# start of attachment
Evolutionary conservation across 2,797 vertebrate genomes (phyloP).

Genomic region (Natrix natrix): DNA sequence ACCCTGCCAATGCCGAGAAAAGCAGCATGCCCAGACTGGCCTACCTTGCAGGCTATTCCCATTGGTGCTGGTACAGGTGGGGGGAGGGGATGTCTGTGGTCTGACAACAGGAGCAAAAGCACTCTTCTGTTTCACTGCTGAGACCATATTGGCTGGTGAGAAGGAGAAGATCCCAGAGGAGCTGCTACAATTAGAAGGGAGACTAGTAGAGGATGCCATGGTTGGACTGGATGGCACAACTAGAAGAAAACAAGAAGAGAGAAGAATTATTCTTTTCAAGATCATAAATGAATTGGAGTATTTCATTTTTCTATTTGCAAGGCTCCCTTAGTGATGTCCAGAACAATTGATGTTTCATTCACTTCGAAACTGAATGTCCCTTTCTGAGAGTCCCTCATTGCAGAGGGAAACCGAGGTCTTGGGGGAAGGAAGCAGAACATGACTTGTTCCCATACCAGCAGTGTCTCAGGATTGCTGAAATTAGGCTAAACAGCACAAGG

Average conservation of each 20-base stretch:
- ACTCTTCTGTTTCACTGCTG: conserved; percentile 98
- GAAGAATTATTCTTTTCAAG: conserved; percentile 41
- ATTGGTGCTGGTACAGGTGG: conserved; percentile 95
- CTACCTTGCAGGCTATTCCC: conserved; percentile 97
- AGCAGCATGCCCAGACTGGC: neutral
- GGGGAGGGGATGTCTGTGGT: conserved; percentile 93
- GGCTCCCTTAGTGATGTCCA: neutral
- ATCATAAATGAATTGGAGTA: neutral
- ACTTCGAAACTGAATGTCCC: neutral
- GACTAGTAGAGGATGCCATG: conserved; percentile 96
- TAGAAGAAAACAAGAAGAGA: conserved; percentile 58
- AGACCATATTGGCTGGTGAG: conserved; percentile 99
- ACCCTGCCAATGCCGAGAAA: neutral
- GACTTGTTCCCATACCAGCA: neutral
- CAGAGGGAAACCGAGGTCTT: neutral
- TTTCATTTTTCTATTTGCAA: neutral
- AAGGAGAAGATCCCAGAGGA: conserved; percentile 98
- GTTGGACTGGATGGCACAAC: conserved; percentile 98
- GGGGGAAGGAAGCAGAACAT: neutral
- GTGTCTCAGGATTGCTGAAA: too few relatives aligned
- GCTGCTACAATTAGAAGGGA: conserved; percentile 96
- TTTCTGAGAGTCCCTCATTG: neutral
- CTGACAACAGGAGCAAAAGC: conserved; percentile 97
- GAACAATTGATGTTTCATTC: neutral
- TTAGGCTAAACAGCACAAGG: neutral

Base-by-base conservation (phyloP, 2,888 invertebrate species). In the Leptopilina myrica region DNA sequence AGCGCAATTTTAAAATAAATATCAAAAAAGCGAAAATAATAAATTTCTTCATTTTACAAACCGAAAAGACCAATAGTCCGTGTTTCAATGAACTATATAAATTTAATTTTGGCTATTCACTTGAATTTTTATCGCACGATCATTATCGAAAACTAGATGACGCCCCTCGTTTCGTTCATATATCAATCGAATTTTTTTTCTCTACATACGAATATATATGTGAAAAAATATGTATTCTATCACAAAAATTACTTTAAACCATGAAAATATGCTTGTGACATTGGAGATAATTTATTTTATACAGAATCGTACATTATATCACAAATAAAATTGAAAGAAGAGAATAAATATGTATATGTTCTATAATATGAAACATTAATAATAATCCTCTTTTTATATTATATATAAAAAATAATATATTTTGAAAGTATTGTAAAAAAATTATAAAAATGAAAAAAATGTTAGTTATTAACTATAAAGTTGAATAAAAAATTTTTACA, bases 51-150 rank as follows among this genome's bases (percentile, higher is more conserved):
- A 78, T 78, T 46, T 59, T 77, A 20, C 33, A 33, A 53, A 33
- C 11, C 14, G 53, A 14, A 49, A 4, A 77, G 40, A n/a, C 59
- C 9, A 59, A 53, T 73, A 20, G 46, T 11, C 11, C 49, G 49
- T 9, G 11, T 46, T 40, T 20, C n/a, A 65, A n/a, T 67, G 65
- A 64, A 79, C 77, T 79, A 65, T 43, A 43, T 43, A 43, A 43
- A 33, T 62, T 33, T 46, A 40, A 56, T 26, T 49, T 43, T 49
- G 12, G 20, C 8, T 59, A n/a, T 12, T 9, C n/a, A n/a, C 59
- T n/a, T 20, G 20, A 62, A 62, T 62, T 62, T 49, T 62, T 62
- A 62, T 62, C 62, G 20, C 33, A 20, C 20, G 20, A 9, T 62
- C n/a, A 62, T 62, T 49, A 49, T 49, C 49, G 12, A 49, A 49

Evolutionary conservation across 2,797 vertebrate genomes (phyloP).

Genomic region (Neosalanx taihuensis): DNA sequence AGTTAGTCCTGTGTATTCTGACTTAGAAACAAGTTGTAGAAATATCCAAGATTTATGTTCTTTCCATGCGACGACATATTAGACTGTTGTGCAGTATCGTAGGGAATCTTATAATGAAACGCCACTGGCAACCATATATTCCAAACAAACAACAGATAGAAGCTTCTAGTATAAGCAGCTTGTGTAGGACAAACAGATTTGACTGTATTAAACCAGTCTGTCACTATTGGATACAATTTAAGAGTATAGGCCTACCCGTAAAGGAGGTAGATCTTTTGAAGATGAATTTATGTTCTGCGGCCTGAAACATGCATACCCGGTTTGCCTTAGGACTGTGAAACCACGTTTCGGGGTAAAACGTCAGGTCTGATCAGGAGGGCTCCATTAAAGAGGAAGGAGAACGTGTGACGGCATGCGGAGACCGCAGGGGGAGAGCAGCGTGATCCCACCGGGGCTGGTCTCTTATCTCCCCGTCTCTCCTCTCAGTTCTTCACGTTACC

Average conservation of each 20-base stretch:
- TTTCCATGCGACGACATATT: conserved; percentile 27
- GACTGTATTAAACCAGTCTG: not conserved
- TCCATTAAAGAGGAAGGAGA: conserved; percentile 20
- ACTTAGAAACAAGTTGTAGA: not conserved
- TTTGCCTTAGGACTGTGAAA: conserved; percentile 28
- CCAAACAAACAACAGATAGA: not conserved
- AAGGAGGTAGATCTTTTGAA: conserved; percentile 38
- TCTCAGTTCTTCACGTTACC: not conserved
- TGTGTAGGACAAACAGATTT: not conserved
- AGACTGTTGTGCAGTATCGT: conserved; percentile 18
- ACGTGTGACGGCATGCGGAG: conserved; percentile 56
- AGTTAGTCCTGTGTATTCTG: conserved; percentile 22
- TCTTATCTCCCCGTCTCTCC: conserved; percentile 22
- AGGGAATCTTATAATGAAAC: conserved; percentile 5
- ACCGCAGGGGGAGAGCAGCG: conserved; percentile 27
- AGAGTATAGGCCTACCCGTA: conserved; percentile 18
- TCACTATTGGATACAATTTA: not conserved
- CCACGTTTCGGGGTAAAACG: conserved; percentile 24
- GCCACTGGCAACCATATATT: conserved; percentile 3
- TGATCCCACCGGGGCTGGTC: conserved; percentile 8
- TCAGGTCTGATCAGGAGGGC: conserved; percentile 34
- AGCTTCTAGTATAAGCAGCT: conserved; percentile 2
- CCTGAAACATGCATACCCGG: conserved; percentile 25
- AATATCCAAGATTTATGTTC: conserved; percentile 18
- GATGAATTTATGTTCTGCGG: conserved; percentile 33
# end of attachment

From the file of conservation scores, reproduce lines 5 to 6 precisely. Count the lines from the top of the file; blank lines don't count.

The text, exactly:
- GAAGAATTATTCTTTTCAAG: conserved; percentile 41
- ATTGGTGCTGGTACAGGTGG: conserved; percentile 95